‘Spencer:’ An unnecessary addition to the landscape of Crown-related media

The new fictionalized Princess Diana biopic is successful in depicting the confines of royal life, but sensationalizes real-life struggle through the lens of psychological horror.

by Macy Harder

With Netflix’s release of the acclaimed series “The Crown,” the passing of Prince Philip and Oprah’s tell-all interview with Meghan Markle and Prince Harry, the British royal family has been a hot topic in recent pop cultural discourse.

But even for those who stay enthusiastically up to date on royal buzz, the newest piece of Crown-related media, “Spencer,” won’t be everyone’s cup of British tea.

The fictionalized biopic of the late Princess Diana details three days spent at the Sandringham House, the English residence where the royals often celebrate Christmas. The film provides a sensationalized depiction of Diana’s experience being trapped within the tight confines of royal life, as well as in her marriage to an unfaithful Prince Charles, through a haunting psychological horror lens.

But in dramatizing this nightmare, “Spencer” seems incredibly reductive of the whole portrait of Diana, narrowing in on misery and mental illness in a plot that leaves audiences with very little to chew on.

As the film opens, a singular line appears on screen, “a fable from a true tragedy,” informing audiences from the onset that the movie will offer a somewhat-fictional story based on Diana’s real life. For nearly two hours, we watch this version of Diana, played by Kristen Stewart, edge closer and closer to madness as she’s forced to navigate the holidays with her royal counterparts.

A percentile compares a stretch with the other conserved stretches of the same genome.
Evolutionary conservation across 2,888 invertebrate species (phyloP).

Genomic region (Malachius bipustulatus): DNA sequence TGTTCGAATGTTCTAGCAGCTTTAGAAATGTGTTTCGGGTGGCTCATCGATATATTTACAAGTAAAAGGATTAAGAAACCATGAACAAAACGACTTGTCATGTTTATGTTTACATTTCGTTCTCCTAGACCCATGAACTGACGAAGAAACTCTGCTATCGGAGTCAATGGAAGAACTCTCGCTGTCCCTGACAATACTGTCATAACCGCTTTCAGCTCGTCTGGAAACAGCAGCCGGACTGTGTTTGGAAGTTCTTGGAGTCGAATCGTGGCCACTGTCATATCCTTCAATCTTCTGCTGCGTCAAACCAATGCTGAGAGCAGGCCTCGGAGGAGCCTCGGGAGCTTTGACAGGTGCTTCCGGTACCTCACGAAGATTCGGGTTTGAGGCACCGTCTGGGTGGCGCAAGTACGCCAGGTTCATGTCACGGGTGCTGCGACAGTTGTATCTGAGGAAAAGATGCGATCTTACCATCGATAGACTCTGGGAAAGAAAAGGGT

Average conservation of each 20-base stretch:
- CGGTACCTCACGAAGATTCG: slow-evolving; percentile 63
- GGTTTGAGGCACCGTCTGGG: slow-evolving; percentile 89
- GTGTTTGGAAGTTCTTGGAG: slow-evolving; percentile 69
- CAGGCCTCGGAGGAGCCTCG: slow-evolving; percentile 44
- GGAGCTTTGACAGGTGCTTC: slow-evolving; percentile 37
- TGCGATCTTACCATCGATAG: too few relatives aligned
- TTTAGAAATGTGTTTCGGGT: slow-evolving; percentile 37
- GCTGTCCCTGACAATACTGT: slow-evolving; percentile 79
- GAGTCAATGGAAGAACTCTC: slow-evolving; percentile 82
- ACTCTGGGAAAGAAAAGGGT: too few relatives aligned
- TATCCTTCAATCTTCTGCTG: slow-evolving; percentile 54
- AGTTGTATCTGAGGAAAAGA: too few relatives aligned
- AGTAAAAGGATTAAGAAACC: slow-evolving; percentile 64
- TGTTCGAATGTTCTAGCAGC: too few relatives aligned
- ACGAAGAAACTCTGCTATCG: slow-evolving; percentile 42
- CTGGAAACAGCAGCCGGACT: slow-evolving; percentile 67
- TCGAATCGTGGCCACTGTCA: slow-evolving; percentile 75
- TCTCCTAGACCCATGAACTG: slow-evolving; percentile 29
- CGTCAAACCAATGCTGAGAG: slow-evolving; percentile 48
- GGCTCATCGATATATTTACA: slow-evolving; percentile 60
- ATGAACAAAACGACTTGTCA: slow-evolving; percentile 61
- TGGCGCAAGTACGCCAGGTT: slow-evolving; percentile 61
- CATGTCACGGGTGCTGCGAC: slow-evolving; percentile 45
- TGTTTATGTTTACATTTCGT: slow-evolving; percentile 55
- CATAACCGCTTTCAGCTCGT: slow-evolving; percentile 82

Director Pablo Larraín emphasizes certain aspects of Diana’s experience through this film’s surreal elements and dramatized plot points. The quiet, tense nature of the film is almost claustrophobic, but it allows audiences to feel Diana’s struggle of being trapped in an unhappy marriage and within the fierce rigidity of royal life.

Every action and utterance that takes place in Sandringham, and perhaps within the royal family in general, is closely monitored; Larraín makes this clear from the film’s opening scene, which gives viewers a glimpse of a wall sign that reminds kitchen staff to “keep noise to a minimum, they can hear you.” There isn’t a moment when Diana’s behavior isn’t being policed, and she even refers to herself as an insect in a dish under a microscope. There is no escape — not from Sandringham, and certainly not from the pressures of royal life. Her outfits for certain meals have been planned out ahead of time, labeled with tags that read “P.O.W.:” Princess of Wales, or perhaps something a bit more metaphorical.

Larraín relies on surrealism throughout the film’s entirety to enhance this theme of entrapment. He incorporates a recurring image of Diana’s pearl necklace, gifted to her by her husband, Prince Charles. This piece of jewelry becomes a symbol of Charles’ infidelity and the deterioration of their marriage, as we learn that he gave the same necklace to the woman he was having an affair with. We watch as Diana tugs on the pearls, a struggling fight against their chokehold. At one point, the necklace breaks, and pearls splash into Diana’s soup. In a dream-like sequence, she picks up her spoon and swallows each one with a strange fervor, almost as if she’s swallowing everything she wishes she could say to Charles.

Despite the film’s success in depicting Diana’s place within royal life and the psychological effects of such captivity, “Spencer” rests greatly on making a spectacle of her misery and mental illness.

The duration of the film’s runtime leaves audiences waiting for any sort of significant advancement in the narrative, and sadly, it never arrives. In addition to the rapid deterioration of Diana’s mental health, her struggles with bulimia are depicted extensively in a way that doesn’t add much to the plot. It feels as though this is being unnecessarily used as a crutch to emphasize her anguish in this tale. Conflating Diana’s eating disorder with a nightmare-ish, surreal fable of despair feels like it was done in poor taste, given how open Diana was about the way bulimia impacted her real life.

Besides potentially opening new doors for Stewart in terms of her acting capabilities, “Spencer” doesn’t bring much to the table in terms of our understanding of Diana’s life and royal family dynamics. In a way, the story feels reductive; it shrinks the infamous “people’s princess” into a portrait of hopeless struggle, and fails to acknowledge the rest of the pieces that made Diana who she was.